the probe has a spool of the cable inside of the main body, it doesn't need to drag the cable along with it, just hold it taught moving on down. there is however obviously a limited amount of that cable so if the ocean is farther down than we think or it hits the rock equivalent of an iceberg then its doomed.

Re:awww no landing? (0)

Anonymous Coward | more than 5 years ago | (#26914275)

I think the cable would be wound and spooled inside the probe, preventing that from being an issue.

Re:awww no landing? (0)

Anonymous Coward | more than 5 years ago | (#26914551)

The nuke probe heats the ice and begins to melt its way downward, trailing a communication cable behind to connect with the surface probe. The ice refreezes above the probe as it descends.

...thereby freezing the communications cable in place, thereby preventing the probe from getting any further down. Pity.

Put the cable spool on the under-the-ice end, rather than the above-the-ice end. Pretty.

Anybody but me horribly disappointd by the choice? (3, Informative)

Rei (128717) | more than 5 years ago | (#26912887)

I mean, come on. The Titan mission had an nuclear sterling engine powered orbiter that was going to fly through the plumes of Enceladus with special equipment to study, was going to drop a floating lander with an illuminated video camera into a known Titan sea that could look for floating matter, waves, and detect prebiotic and even biochemistry going on in the liquid, and a Montgolfier nuclear-hot-air-balloon that would study the organic chemistry going on in the atmosphere, make detailed maps of the surface (studyin things like cryovolcanoes and alluvial channels), and after the initial mission completed, likely make low passes right over the surface.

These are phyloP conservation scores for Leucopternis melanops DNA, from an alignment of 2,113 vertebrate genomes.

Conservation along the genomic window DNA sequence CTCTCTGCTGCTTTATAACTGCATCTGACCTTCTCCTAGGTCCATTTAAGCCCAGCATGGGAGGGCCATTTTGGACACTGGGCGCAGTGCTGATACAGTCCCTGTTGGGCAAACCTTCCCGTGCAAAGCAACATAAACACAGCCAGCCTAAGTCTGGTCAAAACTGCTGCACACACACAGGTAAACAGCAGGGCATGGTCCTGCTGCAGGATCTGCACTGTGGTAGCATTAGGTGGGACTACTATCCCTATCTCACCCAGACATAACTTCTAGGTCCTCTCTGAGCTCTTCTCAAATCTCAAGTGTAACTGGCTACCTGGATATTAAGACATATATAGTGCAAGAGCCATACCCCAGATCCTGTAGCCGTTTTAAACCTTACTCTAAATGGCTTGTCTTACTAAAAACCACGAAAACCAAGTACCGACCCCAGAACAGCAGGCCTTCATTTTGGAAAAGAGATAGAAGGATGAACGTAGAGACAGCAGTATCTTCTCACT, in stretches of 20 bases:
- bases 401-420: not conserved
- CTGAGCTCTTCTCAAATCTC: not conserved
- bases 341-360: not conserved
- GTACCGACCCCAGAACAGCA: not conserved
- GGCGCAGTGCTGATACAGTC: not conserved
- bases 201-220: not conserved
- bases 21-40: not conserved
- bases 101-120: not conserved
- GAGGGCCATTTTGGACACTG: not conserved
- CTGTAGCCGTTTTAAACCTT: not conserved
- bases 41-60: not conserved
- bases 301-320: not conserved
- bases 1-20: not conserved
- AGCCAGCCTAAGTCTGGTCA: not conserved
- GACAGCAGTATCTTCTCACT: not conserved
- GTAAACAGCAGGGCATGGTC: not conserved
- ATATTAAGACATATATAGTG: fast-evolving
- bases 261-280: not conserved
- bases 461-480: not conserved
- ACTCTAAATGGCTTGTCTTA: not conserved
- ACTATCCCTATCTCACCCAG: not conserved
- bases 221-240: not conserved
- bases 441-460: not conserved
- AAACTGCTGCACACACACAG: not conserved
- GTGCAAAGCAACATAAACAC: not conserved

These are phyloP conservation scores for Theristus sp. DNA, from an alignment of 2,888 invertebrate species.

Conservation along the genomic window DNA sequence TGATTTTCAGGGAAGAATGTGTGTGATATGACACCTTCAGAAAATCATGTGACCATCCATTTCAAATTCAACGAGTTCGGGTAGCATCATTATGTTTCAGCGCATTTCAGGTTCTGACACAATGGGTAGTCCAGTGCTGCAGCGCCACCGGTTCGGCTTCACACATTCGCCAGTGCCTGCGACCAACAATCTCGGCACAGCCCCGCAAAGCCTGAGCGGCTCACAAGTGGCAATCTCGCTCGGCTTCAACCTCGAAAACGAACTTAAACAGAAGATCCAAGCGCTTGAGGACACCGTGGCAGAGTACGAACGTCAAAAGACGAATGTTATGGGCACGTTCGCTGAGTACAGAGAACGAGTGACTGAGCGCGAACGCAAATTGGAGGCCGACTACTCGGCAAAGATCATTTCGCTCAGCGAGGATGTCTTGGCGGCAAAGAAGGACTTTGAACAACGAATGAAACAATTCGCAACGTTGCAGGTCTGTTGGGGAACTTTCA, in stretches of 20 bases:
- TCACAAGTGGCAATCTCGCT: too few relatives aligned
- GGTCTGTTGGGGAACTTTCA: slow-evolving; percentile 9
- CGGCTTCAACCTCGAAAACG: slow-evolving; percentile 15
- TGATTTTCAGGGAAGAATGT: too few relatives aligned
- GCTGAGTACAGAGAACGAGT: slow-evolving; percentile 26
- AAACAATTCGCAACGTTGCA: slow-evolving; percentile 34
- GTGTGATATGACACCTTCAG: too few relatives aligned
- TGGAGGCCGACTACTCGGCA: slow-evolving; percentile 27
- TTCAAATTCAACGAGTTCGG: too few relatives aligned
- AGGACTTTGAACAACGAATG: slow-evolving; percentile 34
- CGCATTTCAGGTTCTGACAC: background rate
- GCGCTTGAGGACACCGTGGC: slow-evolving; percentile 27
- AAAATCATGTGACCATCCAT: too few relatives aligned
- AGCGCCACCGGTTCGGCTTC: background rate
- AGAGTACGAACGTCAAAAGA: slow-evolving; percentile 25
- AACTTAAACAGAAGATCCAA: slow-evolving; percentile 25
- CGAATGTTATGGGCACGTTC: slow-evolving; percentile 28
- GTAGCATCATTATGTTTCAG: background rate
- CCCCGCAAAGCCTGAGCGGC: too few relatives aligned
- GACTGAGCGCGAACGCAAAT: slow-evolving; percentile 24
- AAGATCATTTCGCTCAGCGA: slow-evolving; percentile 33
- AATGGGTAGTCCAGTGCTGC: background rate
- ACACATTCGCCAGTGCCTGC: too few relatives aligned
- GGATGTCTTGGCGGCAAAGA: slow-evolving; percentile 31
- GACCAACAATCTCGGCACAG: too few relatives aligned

How could they pick this really unimpressive Europa mission over that? Aaargh!

Re:Anybody but me horribly disappointd by the choi (2, Interesting)

MichaelSmith (789609) | more than 5 years ago | (#26913159)

How could they pick this really unimpressive Europa mission over that? Aaargh!